Replacing screws after painting/varnishing wooden pram

by Bigtrout

What putty or filler product/products are best when replacing screws after painting/varnishing my plywood 9'pram?

Some screws are stainless, some silicone bronze, some are brass.

There are some above waterline, some below.

Some are in wood only.

Some secure brass oarlocks to wood frame.


Comments for Replacing screws after painting/varnishing wooden pram

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by: Mike

Hi Craig,

I think I would be inclined to leave them for now (if it aint broke don’t fix it).

But if you have any more trouble with those seams it will be best to get them out and do the job right.

Old Screws
by: Olde Bote

Good info.
In a related matter, I'm refinishing an old rowboat and at the corners (tip of the bow and corners of the stern) there's a lot of screws and some of them have likely been added later by former owners to try to tighten up the seams.

I'm thinking of just leaving them in there, but maybe there's a good reason to take them out?

by: Anonymous

It isn’t normal to putty over the screws holding metal fittings.

The other screws as they are in plywood they won’t be countersunk deeply so you just need a bit of filler for cosmetic reasons.

If she was to spend the whole season in the water all those different metals might be a problem.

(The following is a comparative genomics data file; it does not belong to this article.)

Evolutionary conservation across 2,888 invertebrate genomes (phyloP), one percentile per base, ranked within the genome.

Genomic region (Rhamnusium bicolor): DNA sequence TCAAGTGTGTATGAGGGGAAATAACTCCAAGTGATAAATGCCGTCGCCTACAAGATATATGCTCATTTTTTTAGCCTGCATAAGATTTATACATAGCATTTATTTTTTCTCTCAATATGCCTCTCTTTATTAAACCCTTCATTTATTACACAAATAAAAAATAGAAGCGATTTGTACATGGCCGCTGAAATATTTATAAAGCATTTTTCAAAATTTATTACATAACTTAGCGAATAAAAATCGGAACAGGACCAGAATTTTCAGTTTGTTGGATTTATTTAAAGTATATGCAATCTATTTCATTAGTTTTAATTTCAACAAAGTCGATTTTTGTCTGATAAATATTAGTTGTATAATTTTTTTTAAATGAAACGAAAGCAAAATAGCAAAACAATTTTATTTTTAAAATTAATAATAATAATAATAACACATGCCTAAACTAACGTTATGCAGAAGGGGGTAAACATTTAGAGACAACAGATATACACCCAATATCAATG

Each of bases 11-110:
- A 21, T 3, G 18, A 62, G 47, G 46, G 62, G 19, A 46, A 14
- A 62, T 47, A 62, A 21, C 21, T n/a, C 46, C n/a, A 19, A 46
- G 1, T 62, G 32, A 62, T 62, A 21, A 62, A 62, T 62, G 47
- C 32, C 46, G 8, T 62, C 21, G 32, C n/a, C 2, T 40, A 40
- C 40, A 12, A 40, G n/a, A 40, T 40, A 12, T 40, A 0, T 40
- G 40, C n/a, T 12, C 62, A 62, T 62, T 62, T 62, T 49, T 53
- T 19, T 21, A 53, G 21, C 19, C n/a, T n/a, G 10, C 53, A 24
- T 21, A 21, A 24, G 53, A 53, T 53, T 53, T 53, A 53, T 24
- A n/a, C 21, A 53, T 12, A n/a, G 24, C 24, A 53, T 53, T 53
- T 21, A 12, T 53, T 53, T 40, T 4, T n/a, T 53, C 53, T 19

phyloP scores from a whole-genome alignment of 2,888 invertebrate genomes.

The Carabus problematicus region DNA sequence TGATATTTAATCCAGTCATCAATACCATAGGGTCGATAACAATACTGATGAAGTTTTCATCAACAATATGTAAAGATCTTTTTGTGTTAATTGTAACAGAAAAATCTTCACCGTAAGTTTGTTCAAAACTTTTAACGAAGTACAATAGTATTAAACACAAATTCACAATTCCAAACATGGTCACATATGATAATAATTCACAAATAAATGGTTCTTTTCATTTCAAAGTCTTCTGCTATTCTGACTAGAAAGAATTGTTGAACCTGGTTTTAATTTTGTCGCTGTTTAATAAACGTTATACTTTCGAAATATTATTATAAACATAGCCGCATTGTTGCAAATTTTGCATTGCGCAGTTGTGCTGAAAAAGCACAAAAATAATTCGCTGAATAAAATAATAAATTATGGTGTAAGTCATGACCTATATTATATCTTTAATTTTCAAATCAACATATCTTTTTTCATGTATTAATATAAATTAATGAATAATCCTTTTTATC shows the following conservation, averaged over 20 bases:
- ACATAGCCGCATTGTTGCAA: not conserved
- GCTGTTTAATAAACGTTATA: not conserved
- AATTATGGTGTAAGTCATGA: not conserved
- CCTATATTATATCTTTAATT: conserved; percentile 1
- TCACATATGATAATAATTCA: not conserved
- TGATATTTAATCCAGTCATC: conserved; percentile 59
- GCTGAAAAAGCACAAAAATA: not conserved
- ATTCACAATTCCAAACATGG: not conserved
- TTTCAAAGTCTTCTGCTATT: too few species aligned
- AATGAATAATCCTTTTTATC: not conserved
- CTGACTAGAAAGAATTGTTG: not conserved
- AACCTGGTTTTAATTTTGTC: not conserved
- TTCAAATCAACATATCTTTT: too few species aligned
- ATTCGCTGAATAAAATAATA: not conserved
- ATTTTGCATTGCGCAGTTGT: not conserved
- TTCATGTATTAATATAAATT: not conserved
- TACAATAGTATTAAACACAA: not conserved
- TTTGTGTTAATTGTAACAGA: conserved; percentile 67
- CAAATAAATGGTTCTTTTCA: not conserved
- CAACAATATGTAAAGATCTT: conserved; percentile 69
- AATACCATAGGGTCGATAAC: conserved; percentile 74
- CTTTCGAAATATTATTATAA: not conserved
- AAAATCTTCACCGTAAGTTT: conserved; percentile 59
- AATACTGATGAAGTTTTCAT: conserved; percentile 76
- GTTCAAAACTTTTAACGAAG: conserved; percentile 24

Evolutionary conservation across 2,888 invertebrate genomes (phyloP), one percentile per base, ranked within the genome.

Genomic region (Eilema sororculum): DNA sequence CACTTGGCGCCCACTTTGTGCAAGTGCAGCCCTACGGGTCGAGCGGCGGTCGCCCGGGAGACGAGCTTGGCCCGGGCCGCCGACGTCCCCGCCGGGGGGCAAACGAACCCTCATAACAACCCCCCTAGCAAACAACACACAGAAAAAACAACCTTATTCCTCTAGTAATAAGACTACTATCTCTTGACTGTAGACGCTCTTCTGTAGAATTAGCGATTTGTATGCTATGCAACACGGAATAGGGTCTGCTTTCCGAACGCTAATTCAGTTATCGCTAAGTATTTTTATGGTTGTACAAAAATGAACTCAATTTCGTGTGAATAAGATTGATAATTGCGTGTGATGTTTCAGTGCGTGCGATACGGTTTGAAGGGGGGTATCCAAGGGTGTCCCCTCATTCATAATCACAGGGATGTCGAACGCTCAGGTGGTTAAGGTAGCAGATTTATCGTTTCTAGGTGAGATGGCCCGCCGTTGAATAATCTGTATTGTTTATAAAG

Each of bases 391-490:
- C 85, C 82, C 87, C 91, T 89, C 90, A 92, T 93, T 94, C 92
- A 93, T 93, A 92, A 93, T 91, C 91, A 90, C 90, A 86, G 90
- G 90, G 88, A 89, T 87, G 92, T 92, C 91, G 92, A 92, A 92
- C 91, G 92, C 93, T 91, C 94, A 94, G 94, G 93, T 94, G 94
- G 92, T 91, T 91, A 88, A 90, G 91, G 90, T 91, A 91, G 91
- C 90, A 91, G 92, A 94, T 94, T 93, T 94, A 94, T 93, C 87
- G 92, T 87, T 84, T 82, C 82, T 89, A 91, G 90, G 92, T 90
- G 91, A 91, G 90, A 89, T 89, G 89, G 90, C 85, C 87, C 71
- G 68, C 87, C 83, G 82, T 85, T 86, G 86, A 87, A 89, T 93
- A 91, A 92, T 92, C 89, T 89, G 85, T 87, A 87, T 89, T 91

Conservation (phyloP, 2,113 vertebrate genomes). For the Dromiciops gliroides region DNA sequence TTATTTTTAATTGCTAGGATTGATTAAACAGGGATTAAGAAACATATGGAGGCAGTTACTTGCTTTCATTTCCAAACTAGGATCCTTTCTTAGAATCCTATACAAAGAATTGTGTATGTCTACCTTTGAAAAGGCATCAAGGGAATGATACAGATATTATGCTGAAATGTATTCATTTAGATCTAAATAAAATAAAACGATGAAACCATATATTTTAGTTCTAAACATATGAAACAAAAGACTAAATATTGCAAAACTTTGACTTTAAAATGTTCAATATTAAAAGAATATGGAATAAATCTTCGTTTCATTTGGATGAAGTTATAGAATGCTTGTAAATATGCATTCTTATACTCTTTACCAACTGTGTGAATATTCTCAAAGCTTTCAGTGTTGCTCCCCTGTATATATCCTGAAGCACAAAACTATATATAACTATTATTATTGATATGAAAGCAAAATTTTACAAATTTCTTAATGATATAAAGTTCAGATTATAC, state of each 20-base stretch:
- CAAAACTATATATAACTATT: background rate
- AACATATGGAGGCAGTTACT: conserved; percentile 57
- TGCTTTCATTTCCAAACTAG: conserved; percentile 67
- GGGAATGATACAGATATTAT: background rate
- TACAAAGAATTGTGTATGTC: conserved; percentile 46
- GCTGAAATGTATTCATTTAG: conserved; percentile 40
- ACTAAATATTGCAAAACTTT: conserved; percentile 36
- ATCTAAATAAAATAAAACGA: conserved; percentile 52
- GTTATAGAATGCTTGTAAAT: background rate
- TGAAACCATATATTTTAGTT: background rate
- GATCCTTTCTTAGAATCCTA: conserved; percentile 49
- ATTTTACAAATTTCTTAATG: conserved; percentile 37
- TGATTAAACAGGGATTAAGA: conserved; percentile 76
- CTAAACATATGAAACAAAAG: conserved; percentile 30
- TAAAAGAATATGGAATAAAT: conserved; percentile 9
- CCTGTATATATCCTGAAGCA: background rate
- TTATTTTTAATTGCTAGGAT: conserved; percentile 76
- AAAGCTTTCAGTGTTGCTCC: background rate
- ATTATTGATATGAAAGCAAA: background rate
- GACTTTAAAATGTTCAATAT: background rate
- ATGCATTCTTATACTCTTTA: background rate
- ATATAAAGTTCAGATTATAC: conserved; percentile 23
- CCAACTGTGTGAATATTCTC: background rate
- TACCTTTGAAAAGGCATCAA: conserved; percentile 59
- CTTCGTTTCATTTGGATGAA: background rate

But for a pram which will probably be out of the water a lot of the time something like ‘Plastic Padding’ should be fine.

Some clarification
by: Bigtrout

When I removed fasteners in preparation for revarnishing and repainting many had a soft pliable putty or some sort of filler coating or on top of the fastener.
I assume it served to keep the screw hole waterproof and/or served as a type of lubricant. Aluminum flat rails are fastened to the top of the transom, gunnels, and keel.

by: Anonymous

Do you mean something to cover the heads of the screws?

A pram dinghy doesn't normally stay in the water for long periods so it isn't that critical to have a particular product.

I would avoid anything that is going to stick too well to the screw head, you might just need to get it out again sometime.

There are a variety of marine 'plastic wood' products that come in different colors and can be varnished and painted but they purport to stick to metal as well as wood.

by: PR

You can mix wood dust with epoxy, or brummer stopping, or the same wood colored putty.

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